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Profile: Clare Batty (University of Kentucky)
  1. Clare Batty, Naive Color.
     
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  2. Clare Batty (2011). Smelling Lessons. Philosophical Studies 153 (Mar.):161-174.
    Much of the philosophical work on perception has focused on vision. Recently, however, philosophers have begun to correct this ‘tunnel vision’ by considering other modalities. Nevertheless, relatively little has been written about the chemical senses—olfaction and gustation. The focus of this paper is olfaction. In this paper, I consider the question: does human olfactory experience represents objects as thus and so? If we take visual experience as the paradigm of how experience can achieve object representation, we might think that the (...)
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  3. Clare Batty (2010). A Representational Account of Olfactory Experience. Canadian Journal of Philosophy 40 (4):511-538.
    Much of the philosophical work on perception has focused on vision, with very little discussion of the chemical senses—olfaction and gustation. In this paper, I consider the challenge that olfactory experience presents to upholding a representational view of the sense modalities. Given the phenomenology of olfactory experience, it is difficult to see what a representational view of it would be like. Olfaction, then, presents an important challenge for representational theories to overcome. In this paper, I take on this challenge and (...)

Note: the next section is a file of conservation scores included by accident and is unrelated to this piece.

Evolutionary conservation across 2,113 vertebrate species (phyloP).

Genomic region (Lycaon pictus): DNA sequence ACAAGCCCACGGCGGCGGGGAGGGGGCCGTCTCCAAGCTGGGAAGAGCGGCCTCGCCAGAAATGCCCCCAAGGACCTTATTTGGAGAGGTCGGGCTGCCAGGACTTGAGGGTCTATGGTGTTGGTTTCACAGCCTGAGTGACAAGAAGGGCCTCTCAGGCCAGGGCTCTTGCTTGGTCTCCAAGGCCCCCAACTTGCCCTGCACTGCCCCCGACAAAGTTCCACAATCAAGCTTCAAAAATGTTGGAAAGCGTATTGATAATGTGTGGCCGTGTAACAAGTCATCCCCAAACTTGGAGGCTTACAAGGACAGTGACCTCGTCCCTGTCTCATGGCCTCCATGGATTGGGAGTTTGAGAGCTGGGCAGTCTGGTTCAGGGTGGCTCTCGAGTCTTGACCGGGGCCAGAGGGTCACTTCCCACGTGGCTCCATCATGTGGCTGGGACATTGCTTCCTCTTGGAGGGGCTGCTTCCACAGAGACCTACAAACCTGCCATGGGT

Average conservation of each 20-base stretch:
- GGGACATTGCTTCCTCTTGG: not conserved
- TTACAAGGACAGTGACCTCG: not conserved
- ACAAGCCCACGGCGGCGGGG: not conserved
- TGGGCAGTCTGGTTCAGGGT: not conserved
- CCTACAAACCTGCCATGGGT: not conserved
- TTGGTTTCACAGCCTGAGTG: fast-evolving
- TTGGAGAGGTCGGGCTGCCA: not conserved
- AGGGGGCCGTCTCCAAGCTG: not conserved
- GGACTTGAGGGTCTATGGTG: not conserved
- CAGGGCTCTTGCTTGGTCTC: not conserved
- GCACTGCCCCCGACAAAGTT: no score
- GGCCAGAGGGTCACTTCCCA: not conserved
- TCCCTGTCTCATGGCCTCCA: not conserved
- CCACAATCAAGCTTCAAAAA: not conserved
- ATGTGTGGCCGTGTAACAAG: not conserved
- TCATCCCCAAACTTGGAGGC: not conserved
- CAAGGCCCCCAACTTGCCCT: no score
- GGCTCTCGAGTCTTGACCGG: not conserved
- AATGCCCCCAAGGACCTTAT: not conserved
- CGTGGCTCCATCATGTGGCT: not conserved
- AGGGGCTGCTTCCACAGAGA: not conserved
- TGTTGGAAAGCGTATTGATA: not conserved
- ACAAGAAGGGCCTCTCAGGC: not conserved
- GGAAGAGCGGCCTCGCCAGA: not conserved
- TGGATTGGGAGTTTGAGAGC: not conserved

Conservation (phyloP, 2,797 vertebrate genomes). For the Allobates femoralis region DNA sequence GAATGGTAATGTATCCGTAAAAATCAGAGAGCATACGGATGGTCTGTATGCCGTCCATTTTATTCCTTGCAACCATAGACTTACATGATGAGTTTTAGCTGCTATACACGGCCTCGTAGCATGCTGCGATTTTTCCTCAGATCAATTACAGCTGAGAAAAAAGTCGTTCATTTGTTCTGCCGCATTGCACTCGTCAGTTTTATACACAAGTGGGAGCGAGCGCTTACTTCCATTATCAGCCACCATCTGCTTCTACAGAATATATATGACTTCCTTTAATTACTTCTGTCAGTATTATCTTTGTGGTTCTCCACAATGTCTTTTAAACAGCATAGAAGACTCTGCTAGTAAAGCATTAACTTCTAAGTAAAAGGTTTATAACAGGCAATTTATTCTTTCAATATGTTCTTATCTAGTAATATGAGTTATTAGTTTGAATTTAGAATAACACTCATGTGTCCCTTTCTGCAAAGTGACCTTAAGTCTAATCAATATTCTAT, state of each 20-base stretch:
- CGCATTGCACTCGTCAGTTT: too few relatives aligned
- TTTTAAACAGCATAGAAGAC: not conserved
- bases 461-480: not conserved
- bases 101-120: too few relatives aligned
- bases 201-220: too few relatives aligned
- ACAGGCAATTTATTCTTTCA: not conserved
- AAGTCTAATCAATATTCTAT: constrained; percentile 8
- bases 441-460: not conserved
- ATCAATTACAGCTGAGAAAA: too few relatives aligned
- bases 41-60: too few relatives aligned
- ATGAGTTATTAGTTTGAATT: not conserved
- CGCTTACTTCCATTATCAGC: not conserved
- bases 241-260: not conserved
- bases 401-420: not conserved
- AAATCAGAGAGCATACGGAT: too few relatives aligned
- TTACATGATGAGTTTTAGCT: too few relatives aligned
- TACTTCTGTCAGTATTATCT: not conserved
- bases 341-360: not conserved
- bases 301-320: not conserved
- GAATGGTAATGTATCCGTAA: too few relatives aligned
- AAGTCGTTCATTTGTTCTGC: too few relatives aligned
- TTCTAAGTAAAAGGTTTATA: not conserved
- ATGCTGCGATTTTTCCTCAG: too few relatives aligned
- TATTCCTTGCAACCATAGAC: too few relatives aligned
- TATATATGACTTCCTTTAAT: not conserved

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  4. Clare Batty (2010). Olfactory Experience II: Objects and Properties. Philosophy Compass 5 (12):1147-1156.
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  5. Clare Batty (2010). Olfactory Experience I: The Content of Olfactory Experience. Philosophy Compass 5 (12):1137-1146.
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  6. Clare Batty (2010). Scents and Sensibilia. American Philosophical Quarterly 47 (2):103-118.
    This paper considers what olfactory experience can tell us about the controversy over qualia and, in particular, the debate that focuses on the alleged transparency of experience. The appeal to transparency is supposed to show that there are no qualia—intrinsic, non-intentional and directly accessible properties of experience that determine phenomenal character. It is most commonly used to motivate intentionalism—namely, the view that the phenomenal character of an experience is exhausted by its representational content. Although some philosophers claim that transparency holds (...)
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  7. Clare Batty (2010). What the Nose Doesn't Know: Non-Veridicality and Olfactory Experience. Journal of Consciousness Studies 17 (3-4):10-17.
    We can learn much about perceptual experience by thinking about how it can mislead us. In this paper, I explore whether, and how, olfactory experience can mislead. I argue that, in the case of olfactory experience, the traditional distinction between illusion and hallucination does not apply. Integral to the traditional distinction is a notion of ‘object-failure’—the failure of an experience to present objects accurately. I argue that there are no such presented objects in olfactory experience. As a result, olfactory experience (...)
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  8. Clare Batty (2009). Review of Stalnaker, Robert C., Our Knowledge of the Internal World. [REVIEW] Notre Dame Philosophical Reviews 2009 (6).
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  9. Clare Batty (2009). What's That Smell? Southern Journal of Philosophy 47 (4):321-348.
    In philosophical discussions of the secondary qualities, color has taken center stage. Smells, tastes, sounds, and feels have been treated, by and large, as mere accessories to colors. We are, as it is said, visual creatures. This, at least, has been the working assumption in the philosophy of perception and in those metaphysical discussions about the nature of the secondary qualities. The result has been a scarcity of work on the “other” secondary qualities. In this paper, I take smells and (...)
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